Standardized testing scores are a big deal, there's no disputing that. Like moments in life, they can be good, they can be bad, they can be mediocre. A brilliant score can equate to jealous gasps, and exclamations of " whyyyy can't I be that smart?!" A horrible score can equate to raised eyebrows and hushed whispers of "well, someone must have been dropped on their head a lot as a child…"
Universities use these scores to separate the "intelligent" from the "not so intelligent". They want the creme de la creme in their universities, and who can really blame them? I disagree with the common belief that high or low academic performance is actually an indicator of a person's overall intelligence, and I think that's where universities are flawed in using test scores as an indicator of whether to admit/ not admit a person.
This is probably the part where you're thinking, "Obviously she isn't getting good test scores, and she's just trying to make excuses for it." It's true; I didn't do that well. I mean, my trial scores won't get me into Mensa, and they weren't as good as I was initially hoping for, but I won't be asking "Do you want fries with that?" until I'm 80. I take the Queensland version of the SATs, the "QCS", in approximately five weeks. The QCS resembles the academic version of The Hunger Games, and we're all coming from District Twelve: you can't actually properly prepare for the test. You can't study for it. You can revise how to answer questions, but you don't get any indicator of the questions they're going to ask you until you're actually doing the test. It's not like in the SATs where you know it's going to be Math, Reading/ Vocabulary and Writing. We get four different tests: two multiple choice tests, one short response, and one writing task. The questions could resemble anything from "calculate the weight of an elephant" to "how is ice cream nutritionally relevant within this piece of artwork?" and give you a picture of the color purple. I'm biased, of course, but if you ever feel like you need a headache? Go do the Queensland "Core" (whoever mentioned that was obviously being sarcastic) Skills Test.
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Intelligence is made up of more than just academic ability. Sure, that's a large part of it, but it's also so much more. There are nine basic types of intelligence, and we're all are made up of varying components of intelligence, which is what sets us apart from one another. My breakdown for the different types of intelligence are: Social (communicating to and understanding others), Emotional (able to acknowledge and understand emotions), Logical (comprehending patterns, shapes and graphs), Numerical (money, percentages, etc), Creative (art, music, drama, etc), Linguistic (the manipulation of language, in writing or speaking + speaking foreign languages), Scientific (understanding the way things work at a scientific, rather than sociological level), Athletic (coordination) and Academic (the application of academia; e.g. writing academically). Let's hypothetically assume that our total individual 'amount' of intelligence equals 100%.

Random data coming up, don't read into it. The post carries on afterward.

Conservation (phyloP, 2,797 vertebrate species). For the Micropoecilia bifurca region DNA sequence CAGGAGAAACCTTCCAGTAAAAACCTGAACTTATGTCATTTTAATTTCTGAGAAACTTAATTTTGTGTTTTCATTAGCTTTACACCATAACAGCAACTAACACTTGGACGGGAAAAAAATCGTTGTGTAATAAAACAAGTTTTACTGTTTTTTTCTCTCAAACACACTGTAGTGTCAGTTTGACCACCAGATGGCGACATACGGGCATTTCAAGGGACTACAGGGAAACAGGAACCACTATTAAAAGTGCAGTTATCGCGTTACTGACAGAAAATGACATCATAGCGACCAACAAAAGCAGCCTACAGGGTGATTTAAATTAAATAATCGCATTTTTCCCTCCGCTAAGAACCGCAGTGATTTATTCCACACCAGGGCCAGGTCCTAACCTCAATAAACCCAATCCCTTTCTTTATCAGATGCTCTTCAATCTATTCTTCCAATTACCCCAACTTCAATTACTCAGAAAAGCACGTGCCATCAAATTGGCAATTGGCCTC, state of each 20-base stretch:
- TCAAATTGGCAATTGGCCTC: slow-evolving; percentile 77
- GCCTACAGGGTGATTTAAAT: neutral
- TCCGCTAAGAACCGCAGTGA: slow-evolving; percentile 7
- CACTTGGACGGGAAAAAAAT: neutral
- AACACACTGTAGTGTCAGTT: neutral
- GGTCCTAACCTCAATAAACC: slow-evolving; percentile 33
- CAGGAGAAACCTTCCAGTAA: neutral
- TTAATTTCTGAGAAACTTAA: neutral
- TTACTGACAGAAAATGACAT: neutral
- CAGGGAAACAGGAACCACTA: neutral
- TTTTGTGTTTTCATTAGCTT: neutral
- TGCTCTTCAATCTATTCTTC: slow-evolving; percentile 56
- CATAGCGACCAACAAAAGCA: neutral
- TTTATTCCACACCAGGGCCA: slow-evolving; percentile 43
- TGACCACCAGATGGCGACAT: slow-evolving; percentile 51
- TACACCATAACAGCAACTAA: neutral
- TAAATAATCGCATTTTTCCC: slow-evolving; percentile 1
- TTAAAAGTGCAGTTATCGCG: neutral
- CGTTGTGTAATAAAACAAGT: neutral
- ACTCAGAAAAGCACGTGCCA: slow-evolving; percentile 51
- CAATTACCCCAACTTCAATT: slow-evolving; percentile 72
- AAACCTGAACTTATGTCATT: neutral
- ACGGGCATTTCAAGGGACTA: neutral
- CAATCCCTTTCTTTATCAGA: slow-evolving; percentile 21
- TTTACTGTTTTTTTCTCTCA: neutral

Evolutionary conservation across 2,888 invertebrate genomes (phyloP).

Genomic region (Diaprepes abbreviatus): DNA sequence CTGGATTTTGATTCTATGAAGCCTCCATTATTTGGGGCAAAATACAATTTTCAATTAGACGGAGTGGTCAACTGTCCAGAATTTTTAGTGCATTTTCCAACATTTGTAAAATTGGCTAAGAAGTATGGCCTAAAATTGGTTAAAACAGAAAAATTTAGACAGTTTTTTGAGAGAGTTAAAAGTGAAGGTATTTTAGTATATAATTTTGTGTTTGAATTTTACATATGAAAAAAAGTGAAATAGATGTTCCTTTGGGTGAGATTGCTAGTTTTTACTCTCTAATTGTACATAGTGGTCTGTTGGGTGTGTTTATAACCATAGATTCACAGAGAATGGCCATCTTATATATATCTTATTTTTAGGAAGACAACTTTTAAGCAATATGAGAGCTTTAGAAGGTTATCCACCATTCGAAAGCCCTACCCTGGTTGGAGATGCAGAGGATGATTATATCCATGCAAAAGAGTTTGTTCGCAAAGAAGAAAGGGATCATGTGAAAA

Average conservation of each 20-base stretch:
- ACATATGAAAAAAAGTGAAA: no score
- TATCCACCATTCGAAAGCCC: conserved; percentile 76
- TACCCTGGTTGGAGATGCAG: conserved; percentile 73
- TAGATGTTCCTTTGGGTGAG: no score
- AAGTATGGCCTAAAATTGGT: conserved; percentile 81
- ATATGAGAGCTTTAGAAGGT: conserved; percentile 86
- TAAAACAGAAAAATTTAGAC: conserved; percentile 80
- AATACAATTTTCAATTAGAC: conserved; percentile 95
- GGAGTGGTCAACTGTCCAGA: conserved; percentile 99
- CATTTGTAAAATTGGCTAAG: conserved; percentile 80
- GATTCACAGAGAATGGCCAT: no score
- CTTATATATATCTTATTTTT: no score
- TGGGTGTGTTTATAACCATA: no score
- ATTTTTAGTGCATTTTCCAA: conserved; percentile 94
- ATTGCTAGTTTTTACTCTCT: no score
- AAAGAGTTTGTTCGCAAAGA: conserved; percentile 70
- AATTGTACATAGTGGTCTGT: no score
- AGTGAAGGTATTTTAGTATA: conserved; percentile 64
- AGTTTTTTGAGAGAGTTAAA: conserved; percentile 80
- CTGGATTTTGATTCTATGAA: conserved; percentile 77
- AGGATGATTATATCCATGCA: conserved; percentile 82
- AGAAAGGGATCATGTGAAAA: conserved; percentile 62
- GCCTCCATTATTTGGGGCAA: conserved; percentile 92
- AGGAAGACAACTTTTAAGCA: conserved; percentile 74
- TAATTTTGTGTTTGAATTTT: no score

If I apply my theory to myself, my intelligence would be made up of 25% social, 25% emotional, 1% logical, 15% numerical, 1% creative, 20% linguistic, 1% scientific, 1% athletic, and 11% academic. That means, assuming that the QCS uses logical, numerical, linguistic, scientific and academic intelligence in the test, I'm only favoring 48% (maximum) of my total intelligence within the QCS, and a person's standardized testing score is only indicative of the intelligence they are actually using within that test. Like, for instance, my score is only (theoretically) indicative of 48% of my total intelligence.
What goes into these standardized tests is subjective, and it changes year by year (obviously). The subjectivity of the content then affects how much of a person's intelligence will be tested within the test. There is no possible way that the creator of standardized tests can ensure that the maximum amount of intelligence of each student will be tested, and represented. But, if they can't ensure that the maximum amount of our intelligence will be represented within the test, how can we use these scores- many of which will only be a representation of a very small part of intelligence- to form judgement on how intelligent a person is? Sure, some people may have the luck of the draw- their intelligence is mostly constructed of the elements that is used to create standardized tests. For the rest of us, though- the majority of people, in fact- is it really fair to judge us on the small portion of our intelligence that is being tested?
No, it's not.
-By Emi Beth
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